Do you have a winding-up ritual at the end of the day, when it comes to your work? Something like closing all the files and open windows on the laptop, shutting down the laptop and clearing your desk? This was an activity that was inevitable in the pre-pandemic days when you were working out of the office. It signified a closure — in a physical and mental sense. In a mental sense, the activity usually allowed us to reflect on the day (things done and not done, and things lining up for the next day), as we unplugged the laptops…
This French phrase means “putting everything in place”. Wikipedia defines ‘Mise En Place’ as: “It refers to the setup required before cooking, and is often used in professional kitchens to refer to organizing and arranging the ingredients (e.g., cuts of meat, relishes, sauces, par-cooked items, spices, freshly chopped vegetables, and other components) that a cook will require for the menu items that are expected to be prepared during a shift”.
Mise En Place is one of the critical steps in the culinary process followed by all chefs. There is a lot of value in it because:
In this final part, I draw upon some of my experience to share some of the challenges and success factors that come with the role.
In general, organizations have teams that have a pyramid structure of reporting. In the case of a CoS, he/she might be out of the pyramid, reporting directly to the Executive and yet, having an eye on the layers of the pyramid, to identify the best people to…
This is the 4th article in my 5-part series on Chief of Staff (CoS) role. Here are the links to previous articles: Who exactly is a Chief of Staff?; CoS — The 2nd Brain of the Executive; The 3 things they don’t tell you about a CoS Role.
While a Chief of Staff’s singular focus is the success of the Executive, success doesn’t happen in isolation, since an Executive always relies on a strong Leadership team to drive the results for the organization. So a CoS role ends up as someone helping the organization also, in addition to supporting a…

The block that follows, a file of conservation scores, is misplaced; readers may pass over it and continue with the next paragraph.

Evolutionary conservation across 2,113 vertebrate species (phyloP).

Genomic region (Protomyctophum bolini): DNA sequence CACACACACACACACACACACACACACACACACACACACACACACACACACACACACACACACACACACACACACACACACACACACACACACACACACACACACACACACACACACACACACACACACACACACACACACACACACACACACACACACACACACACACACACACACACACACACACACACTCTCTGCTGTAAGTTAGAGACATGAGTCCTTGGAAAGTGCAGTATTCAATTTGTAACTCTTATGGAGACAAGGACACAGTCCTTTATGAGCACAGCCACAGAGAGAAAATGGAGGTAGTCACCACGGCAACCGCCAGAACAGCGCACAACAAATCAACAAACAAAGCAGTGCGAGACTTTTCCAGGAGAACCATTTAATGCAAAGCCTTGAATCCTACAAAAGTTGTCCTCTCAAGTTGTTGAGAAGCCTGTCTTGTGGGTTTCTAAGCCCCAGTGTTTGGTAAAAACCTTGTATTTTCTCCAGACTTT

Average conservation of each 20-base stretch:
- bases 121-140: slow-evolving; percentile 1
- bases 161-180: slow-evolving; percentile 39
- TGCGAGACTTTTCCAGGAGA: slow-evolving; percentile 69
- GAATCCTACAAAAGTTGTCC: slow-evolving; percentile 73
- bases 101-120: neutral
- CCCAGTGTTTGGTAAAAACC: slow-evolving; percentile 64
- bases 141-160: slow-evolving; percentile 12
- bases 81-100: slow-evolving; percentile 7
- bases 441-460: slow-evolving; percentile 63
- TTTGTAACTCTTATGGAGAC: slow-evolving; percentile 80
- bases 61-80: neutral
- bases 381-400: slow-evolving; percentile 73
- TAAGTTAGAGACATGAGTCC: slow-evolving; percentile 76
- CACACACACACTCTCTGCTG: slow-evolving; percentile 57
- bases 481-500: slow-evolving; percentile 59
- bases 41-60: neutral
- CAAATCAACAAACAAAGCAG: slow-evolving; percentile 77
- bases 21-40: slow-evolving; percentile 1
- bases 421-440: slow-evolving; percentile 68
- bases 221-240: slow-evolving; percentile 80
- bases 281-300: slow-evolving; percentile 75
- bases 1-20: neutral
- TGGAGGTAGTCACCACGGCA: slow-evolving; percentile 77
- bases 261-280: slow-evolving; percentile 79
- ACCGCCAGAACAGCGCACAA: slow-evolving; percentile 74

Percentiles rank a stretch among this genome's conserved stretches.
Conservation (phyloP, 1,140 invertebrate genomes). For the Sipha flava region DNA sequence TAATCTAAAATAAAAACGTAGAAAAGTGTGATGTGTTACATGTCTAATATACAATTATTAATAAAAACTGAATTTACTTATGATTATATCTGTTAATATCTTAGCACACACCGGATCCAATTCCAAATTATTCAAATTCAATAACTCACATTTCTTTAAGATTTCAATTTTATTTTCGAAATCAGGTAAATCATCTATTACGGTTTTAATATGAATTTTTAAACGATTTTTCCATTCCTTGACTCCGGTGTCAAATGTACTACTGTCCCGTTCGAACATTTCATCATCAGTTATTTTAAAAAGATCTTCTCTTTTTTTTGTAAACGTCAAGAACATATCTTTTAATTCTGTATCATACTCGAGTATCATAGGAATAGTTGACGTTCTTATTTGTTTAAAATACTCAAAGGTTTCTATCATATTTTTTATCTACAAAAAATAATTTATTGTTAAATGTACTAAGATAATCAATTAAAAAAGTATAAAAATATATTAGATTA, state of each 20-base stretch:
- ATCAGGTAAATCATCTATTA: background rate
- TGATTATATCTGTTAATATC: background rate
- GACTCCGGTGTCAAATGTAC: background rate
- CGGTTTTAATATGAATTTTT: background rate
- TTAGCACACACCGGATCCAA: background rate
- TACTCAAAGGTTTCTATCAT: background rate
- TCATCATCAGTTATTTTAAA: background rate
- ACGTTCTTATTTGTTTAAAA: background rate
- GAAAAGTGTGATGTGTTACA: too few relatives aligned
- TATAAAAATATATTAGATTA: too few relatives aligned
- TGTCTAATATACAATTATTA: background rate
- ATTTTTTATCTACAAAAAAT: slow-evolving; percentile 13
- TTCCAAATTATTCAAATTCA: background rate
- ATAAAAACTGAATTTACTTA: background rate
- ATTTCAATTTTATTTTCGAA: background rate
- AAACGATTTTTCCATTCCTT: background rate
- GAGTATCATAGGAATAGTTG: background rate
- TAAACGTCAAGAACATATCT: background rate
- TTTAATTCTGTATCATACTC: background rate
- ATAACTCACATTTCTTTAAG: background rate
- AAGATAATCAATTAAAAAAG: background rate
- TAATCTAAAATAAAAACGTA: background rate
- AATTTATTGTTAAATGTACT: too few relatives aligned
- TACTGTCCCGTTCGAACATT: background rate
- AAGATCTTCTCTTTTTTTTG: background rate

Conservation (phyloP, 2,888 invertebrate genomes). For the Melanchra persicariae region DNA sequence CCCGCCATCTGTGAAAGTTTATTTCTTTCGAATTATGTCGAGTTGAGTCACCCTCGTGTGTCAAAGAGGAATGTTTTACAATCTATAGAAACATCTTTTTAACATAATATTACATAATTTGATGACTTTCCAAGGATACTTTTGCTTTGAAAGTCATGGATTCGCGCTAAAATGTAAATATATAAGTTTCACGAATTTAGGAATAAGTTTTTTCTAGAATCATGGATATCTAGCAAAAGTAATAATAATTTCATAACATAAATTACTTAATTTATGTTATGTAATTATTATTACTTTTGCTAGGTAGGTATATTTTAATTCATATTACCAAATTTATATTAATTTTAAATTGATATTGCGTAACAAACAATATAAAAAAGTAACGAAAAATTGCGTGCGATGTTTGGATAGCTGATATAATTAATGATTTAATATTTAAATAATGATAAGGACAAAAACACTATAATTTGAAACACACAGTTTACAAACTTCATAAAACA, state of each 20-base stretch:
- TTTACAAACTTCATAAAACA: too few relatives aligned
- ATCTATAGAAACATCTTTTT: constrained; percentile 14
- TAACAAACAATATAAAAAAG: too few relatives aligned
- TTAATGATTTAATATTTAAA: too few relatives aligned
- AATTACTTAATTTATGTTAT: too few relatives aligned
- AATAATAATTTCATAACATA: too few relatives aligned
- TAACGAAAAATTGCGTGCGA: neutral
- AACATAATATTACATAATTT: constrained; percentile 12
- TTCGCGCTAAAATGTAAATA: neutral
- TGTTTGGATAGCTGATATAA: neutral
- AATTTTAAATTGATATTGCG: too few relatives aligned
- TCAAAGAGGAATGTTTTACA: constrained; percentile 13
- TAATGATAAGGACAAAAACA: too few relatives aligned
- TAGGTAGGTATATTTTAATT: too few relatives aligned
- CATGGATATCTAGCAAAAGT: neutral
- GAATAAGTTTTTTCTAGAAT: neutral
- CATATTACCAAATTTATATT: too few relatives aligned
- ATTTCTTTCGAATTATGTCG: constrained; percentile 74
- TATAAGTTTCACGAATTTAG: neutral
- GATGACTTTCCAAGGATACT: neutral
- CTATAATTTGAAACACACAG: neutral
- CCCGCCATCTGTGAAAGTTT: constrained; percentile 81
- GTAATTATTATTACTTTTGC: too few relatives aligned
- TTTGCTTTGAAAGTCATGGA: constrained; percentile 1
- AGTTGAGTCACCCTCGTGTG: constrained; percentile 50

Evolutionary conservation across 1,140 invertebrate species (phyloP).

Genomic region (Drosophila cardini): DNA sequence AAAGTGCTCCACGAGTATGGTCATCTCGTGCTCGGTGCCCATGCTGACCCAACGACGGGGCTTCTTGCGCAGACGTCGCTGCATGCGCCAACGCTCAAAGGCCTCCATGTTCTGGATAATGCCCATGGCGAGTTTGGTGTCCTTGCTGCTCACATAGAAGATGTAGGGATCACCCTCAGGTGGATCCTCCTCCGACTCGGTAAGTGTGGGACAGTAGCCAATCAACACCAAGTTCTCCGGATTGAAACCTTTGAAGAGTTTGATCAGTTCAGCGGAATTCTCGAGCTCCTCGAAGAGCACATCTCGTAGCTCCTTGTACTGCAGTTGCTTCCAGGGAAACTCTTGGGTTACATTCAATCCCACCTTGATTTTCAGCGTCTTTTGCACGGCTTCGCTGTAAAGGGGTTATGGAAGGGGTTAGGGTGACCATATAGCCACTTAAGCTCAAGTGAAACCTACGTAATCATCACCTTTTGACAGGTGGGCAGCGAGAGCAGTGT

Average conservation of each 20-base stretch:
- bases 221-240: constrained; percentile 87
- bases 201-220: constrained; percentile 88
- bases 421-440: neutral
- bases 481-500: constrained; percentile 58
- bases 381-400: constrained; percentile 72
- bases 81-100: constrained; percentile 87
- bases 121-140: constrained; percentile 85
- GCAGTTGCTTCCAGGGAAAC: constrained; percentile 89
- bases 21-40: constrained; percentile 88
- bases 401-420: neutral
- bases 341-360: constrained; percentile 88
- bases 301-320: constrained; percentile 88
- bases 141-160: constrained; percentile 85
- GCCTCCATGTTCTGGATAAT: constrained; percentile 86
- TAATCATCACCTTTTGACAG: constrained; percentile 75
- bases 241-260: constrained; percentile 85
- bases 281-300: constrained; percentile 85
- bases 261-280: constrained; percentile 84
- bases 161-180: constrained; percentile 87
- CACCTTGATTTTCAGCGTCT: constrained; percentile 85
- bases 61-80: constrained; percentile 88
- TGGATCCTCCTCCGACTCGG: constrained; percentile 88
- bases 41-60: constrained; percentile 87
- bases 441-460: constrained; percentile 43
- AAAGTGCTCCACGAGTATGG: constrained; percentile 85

To be successful as a CoS, a CoS has to discover 3 significant things about himself/herself:
The is the 2nd part of my series on Chief of Staff role. In the first part, I provided a mathematical illustration to the role of a CoS as:
CoS = Executive Assistant + PMO + Strategic Thought Partner + Operations Manager + Communications planner + Meeting/event design/coordinator + Research expert + Liaison + Executive’s Proxy
What are the functions of a CoS?:
Each component in the equation could be broken down into the role’s functions. In my experience, some of the core functions of a CoS that I could execute are:
I have been in a Chief of Staff role (abbreviated as CoS) since the last1.5 years. A lot of people ask me — “so what exactly do you do?”. I agree — a CoS role is not as broadly understood as UX Designer or Financial Analyst or Content Marketer. And then, there are also people who have a misinformed understanding of what CoS role is all about and assume that it is an Executive Assistant role. If you search on the internet, you will see dozens of different descriptions for this role. It is indeed ironic that very little has…
Author: David Epstein
Synopsis: Range challenges the long-held orthodoxy that the path to excellence is through specialization. Recent success stories in the public sphere have lopsidedly put the spotlight on the “quantity of singular effort/focus” and further literature by the likes of Malcolm Gladwell (the 10,000-hour rule) have turned specialization into a success mantra. Range presents strong evidence that tells a different story — that the world tends to reward those who sample and experiment with multiple disciplines early on.
The 5 big ideas in the book:
Synopsis: The Ride of a Lifetime is an autobiography by Robert Iger, the CEO of Disney. The book tells the story of his ascent from an upstart in ABC Network to some of his successful accomplishments as the CEO of Disney. The author demystifies Leadership and interprets many Leadership mantras and principles from a common vantage-point, thereby making his lessons and advice, very accessible and digestible by everyone.
The 10 big ideas covered in the book:
On finding your compass:
Atomic Habits became a best seller and I reluctantly picked it up after seeing multiple reviews. Reluctance because the title signaled at that “self-help” as the underlying theme, overtly. All the self help books I have come to admire, have actually been more of covertly self-help — they have either been some fiction or philosophy books. I picked Atomic Habits (on Audible) because the reviews have been super high, with almost all of them stressing on the practical and powerful tips presented in the book. I must say I haven’t been disappointed at all.
The author — James Clear —…